Residential conveyancing: buyer beware
Always read the small print
28 February 2017
Tom Ansell and David Richards affirm the principle 'buyer beware'
Hardy v Griffths  EWHC 3947 provides a salutary lesson to buyers of residential property that they should instruct a surveyor to inspect the property before exchange of contracts. The case considered the responsibility of the sellers in making representations against the buyers’ responsibilities to investigate the property.
The onus is on buyers to conduct full investigations
In March 2011, the Hardys accepted an offer of £3.6m from the Griffithses. Contracts were exchanged the following day and a deposit of £150,000 paid. The contract provided that the buyers had to pay a top-up on the deposit, equal to 10% of the purchase price, if they failed to complete on the agreed date. There were delays, so both parties agreed to a later completion date of 30 April 2012. The buyers’ lender had a survey carried out following exchange of contracts, which stated the property was suffering from damp and rot. Accordingly, the buyers decided they did not wish to proceed and tried to pull out.
The conveyancing contract
Before exchange of contracts, the buyers’ solicitor had written to the sellers, and the buyers verbally enquired of them and their estate agent about the possibility of damp or dry rot at the property, but its existence was not disclosed. The sellers’ responses at the time were that they were not aware of any such issues, but the buyers should appreciate it was an old property and no warranty was given as to the condition.
The conveyancing contract was largely in standard form and did not cover aspects of the property’s condition. It is therefore the buyer’s responsibility to carry out all inspections required prior to this point, and they then take the property as they find it after exchange of contracts.
Clause 3.2.1 of the Special conditions of sale (4th edition) confirms that:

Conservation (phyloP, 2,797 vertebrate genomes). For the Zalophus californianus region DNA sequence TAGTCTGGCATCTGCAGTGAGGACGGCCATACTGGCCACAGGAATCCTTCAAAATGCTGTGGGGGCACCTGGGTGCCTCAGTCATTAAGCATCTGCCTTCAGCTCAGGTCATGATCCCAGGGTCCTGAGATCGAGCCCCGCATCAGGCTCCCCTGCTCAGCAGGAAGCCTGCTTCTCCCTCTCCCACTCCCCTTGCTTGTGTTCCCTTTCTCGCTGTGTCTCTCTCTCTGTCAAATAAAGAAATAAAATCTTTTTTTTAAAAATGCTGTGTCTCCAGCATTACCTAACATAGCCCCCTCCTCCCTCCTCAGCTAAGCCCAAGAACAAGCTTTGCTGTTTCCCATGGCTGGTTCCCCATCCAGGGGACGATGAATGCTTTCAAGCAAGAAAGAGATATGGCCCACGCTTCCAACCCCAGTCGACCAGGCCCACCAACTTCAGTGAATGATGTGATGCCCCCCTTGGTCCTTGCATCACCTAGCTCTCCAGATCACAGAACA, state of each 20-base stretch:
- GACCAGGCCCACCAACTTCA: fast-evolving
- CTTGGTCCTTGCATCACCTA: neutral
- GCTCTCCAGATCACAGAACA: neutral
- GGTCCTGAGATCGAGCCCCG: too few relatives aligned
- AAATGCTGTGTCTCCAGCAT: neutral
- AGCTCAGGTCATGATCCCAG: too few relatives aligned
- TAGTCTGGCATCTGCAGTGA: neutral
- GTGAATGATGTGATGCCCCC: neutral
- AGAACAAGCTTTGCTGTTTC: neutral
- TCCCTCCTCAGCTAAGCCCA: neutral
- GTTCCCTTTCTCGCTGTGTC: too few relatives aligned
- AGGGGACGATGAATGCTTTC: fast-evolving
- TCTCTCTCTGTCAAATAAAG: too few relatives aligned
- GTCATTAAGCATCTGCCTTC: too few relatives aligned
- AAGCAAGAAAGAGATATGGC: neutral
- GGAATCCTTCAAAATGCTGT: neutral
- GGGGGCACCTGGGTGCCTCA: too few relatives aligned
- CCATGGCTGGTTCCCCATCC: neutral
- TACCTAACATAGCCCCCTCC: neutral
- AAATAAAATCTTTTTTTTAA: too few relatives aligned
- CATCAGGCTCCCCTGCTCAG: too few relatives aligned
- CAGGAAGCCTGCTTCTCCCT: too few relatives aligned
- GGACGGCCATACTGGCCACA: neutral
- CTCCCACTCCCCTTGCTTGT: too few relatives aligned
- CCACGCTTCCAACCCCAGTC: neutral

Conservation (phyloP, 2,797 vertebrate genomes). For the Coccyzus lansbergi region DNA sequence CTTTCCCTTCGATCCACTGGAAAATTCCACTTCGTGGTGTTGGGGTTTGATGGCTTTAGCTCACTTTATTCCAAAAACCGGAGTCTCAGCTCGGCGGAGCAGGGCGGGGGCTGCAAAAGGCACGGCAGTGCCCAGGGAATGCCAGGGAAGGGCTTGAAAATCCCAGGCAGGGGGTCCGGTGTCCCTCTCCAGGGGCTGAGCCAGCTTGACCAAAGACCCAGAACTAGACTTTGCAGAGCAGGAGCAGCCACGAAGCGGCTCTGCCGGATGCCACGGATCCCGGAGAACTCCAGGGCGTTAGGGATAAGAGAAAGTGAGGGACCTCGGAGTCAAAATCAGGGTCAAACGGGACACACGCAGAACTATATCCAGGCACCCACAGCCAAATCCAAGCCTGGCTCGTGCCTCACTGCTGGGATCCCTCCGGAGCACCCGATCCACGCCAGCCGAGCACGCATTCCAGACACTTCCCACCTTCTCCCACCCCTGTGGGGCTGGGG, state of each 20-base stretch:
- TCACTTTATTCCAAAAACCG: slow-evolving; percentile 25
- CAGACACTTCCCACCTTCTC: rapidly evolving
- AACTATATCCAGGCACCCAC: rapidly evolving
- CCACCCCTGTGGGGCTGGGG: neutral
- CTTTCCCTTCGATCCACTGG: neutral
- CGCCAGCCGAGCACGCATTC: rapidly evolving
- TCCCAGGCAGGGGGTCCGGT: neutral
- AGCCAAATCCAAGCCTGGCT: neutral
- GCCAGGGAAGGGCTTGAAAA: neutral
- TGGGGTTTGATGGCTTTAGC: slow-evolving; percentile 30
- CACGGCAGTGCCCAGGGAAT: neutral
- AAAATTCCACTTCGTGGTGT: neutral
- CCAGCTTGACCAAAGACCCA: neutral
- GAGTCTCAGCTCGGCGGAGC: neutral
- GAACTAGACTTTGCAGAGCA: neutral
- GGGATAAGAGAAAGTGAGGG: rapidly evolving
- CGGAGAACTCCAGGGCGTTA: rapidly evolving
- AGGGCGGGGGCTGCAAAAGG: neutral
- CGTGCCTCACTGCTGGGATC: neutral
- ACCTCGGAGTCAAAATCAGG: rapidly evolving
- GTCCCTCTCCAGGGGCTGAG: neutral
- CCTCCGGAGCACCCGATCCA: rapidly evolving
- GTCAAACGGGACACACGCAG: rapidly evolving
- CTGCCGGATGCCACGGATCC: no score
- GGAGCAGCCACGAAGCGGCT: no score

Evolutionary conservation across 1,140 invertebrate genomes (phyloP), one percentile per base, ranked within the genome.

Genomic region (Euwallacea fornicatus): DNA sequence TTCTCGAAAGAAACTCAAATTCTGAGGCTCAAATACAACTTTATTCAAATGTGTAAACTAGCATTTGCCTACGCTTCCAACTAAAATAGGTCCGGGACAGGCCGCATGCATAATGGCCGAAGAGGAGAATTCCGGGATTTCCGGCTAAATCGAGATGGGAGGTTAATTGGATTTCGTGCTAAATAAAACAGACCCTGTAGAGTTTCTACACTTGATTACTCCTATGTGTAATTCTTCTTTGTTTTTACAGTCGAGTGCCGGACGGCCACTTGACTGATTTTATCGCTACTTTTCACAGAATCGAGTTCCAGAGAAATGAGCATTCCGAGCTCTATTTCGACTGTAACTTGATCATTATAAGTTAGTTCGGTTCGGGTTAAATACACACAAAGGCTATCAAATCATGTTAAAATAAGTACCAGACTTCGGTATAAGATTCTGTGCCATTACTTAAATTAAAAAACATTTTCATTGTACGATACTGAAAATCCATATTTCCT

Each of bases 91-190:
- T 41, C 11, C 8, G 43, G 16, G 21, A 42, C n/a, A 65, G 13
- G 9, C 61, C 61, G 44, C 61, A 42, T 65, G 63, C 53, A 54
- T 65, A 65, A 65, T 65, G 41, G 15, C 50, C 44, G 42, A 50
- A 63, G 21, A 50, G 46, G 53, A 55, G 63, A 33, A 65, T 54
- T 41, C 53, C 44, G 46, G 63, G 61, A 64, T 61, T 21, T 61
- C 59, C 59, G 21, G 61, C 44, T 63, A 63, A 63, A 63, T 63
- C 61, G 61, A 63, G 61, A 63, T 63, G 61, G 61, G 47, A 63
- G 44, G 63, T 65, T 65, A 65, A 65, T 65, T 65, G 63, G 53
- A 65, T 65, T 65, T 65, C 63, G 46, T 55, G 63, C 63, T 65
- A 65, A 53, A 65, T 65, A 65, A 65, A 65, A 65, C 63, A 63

‘the buyer accepts the property in the physical state it is in at the date of the contract unless the seller is building or converting it.’
As this was an express clause of the contract and the sellers were not building or converting, it applied in its entirety.
However, the contract did contain a special clause limiting the scope of actionable representations to those made by the sellers’ conveyancers before the date of the contract and agreed that such representations must give rise to a material difference between the descriptions and the value of the property. Neither the solicitors nor the sellers were specialists in damp and dry rot, and their replies clearly stated that they could not be taken to constitute a warranty as to condition.
Judge Amanda Tipples QC found that defects of a physical quality are patent defects among those pursuant to condition 3.2.1, which a seller of land is not required to disclose to a prospective purchaser. This reinforces the Common Law rule of caveat emptor – that it is the buyer’s responsibility to discover the issues regarding the property’s condition. A full structural survey should have been undertaken by the purchasers before contracts were exchanged.
The buyers’ argument that the sellers had misrepresented the state of the property failed due to particular issues in the case:
- the special clause that the buyers had not relied on any representations, whether oral or written, save for those confirmed in writing by the sellers’ conveyancers;
- the judge finding that the sellers had not been fraudulent, reckless or made any misrepresentation; they had not known there was damp when the buyers visited the property; and
- for there to be misrepresentation, there must be reliance on the representations made, and in this case there was no evidence that the buyers had read the sellers’ responses.
The judge further found that in addition to the deposit of £150,000 lost by the buyers, they also had to pay £210,000 to make up the deposit of 10% of £3.6m. The buyers had argued that they were entitled to withdraw and get a refund of the deposit and the sellers were in breach of contract. Although the sellers had resold the property and had no loss, the judge concluded they were entitled to rescind and get the deposit topped up to 10%.
The judgment sends a clear message that the onus is on buyers to conduct full investigations and ensure they are satisfied before purchasing a property. It is always advisable to instruct a specialist surveyor to inspect the property. A property purchase is one of the largest investments anyone will ever make, so being fully informed from both a legal and structural viewpoint is essential.
An appeal was heard in April 2016, but the original judgment was upheld.
Tom Ansell is Head of Practice Area, Residential Conveyancing and David Richards is a solicitor in the Defended Litigation Department at Brethertons Solicitors
This feature is taken from the RICS Property journal (December 2016/January 2017)